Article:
While it is normal to worry about malware attacks on your device, you are probably at greater risk of giving your personal information to a "secure" application that you just asked politely. Check your iPhone app licenses regularly and always think twice before accepting the requirements of an app.
Apple ID and iCloud Security
Your Apple ID (which is your iCloud account) is probably more sensitive to external interference than your iPhone. Like any online account, many third parties can obtain your credentials.
You may have enabled 2-factor authentication (XNUMXFA) on your Apple ID already. However, you may want to make sure by going to Settings> [Your Name]> Password and Security on your iPhone. Click "Enable two-factor authentication" to set it up if it is not already enabled.
In the future, whenever you sign in to your Apple ID or iCloud account, you will need to enter a code sent to your device or phone number This prevents someone from logging in to your account even if they know your password.
Even 2FA is prone to social engineering attacks, however. Social engineering has been used to transfer a phone number from one SIM card to another. This could give an aspiring "hacker" the last piece of the puzzle in your entire online life if they already know your master email password.
This is not an attempt to scare or misunderstand you. However, it proves that something can be hacked if given enough time and intelligence. You should not worry too much about these things, but you should be aware of the dangers and be careful.
What about "Spy" iPhone software?
One of the closest things to a hack to affect iPhone owners is the so-called spyware. These applications dispel paranoia and fear by inviting people to install monitoring software on devices. These are commercially available to concerned parents and suspicious spouses as a way to track someone else's iPhone activity.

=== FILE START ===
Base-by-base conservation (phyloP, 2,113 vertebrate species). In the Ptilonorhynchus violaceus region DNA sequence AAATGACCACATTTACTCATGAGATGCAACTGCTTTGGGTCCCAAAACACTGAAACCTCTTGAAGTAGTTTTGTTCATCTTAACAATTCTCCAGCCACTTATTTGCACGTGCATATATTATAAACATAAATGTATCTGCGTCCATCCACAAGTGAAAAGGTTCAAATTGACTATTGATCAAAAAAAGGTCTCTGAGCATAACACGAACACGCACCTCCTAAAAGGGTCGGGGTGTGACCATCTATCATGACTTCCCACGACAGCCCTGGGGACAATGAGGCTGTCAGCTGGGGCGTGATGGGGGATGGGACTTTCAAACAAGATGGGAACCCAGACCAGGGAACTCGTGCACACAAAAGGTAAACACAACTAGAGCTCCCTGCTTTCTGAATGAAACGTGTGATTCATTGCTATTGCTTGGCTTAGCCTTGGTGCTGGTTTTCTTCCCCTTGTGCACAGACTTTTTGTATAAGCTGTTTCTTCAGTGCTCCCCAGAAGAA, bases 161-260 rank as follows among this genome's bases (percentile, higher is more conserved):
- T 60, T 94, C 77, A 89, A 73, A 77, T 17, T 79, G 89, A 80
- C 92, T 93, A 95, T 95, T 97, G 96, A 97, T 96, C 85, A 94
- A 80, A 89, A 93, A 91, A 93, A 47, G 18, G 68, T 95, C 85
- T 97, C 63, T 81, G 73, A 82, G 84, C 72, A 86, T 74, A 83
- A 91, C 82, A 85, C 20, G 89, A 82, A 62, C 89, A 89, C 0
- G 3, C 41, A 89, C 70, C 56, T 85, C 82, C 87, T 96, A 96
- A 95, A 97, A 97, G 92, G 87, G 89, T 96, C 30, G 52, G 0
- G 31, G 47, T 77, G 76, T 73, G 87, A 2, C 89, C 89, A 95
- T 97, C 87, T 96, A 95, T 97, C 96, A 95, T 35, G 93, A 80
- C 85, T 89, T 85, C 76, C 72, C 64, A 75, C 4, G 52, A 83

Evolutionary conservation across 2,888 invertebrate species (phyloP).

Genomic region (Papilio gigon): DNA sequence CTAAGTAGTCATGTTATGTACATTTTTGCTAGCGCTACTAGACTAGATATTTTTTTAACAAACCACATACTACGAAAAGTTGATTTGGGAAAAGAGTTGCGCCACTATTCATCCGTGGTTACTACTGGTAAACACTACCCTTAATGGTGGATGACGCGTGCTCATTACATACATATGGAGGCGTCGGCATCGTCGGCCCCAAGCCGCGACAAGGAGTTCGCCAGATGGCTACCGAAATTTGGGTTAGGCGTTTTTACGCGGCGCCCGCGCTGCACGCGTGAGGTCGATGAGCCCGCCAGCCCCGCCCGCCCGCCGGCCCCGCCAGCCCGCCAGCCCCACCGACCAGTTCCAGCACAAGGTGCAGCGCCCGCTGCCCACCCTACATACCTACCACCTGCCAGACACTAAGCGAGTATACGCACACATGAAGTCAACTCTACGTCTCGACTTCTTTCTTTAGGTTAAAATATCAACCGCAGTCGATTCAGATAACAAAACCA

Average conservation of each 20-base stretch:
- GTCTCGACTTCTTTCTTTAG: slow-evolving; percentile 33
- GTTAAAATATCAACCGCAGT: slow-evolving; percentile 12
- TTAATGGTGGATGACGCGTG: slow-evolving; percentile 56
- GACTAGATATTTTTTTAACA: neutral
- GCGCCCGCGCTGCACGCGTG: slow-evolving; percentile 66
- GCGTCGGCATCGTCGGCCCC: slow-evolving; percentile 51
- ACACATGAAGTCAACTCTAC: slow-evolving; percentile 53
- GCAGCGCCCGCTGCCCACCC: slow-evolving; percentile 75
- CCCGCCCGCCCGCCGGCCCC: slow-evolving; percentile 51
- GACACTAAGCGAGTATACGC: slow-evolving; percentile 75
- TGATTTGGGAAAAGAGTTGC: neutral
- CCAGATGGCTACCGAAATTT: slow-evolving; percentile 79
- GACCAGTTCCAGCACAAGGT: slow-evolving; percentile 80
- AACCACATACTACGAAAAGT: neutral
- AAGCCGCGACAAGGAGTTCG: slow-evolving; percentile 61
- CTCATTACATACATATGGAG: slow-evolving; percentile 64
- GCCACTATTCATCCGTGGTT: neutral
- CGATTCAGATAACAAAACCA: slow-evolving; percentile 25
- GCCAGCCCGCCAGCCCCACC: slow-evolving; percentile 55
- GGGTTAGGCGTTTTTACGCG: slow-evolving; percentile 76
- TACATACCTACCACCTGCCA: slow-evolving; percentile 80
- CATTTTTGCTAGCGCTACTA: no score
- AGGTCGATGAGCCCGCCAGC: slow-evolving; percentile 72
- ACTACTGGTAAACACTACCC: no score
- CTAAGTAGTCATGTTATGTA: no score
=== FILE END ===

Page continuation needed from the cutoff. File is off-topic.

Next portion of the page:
These apps cannot run on iOS stock, so they require the device to be jailbroken first. This opens up the iPhone to further manipulation, security issues and possible application compatibility issues, as some applications will not work on jailbroken devices.
After the device is shut down and the monitoring service is installed, users can spy on individual devices from web control panels. This person will see every text message sent, the details of all calls made and received, and even new photos or videos taken with the camera.
These apps will not work on the latest iPhones (including the XS, XR, 11 and latest SE) and only a connected jailbreak is available for some iOS 13 devices. They fell out of favor because Apple makes it so hard to do jailbreak recent devices, so they pose a small threat to iOS 13.
However, it will not stay that way forever. With each major jailbreak development, these companies start marketing again. Not only is spying on a loved one questionable (and illegal), jailbreaking someone's device also exposes them to malware. It also void any warranty that was withdrawn.
Wi-Fi may still be vulnerable
No matter what device you use, wireless networks are still one of the biggest threats to the security of mobile devices. Hackers can (and do) use "man in the middle" attacks to create fake, insecure wireless networks to capture traffic.
By analyzing this traffic (known as packet sniffing), an attacker may be able to see the information you send and receive. If this information is not encrypted, you may have passwords, login credentials, and other sensitive information.
Be smart and avoid using wireless networks and be careful when using a public network. For complete peace of mind, encrypt your iPhone traffic with a VPN.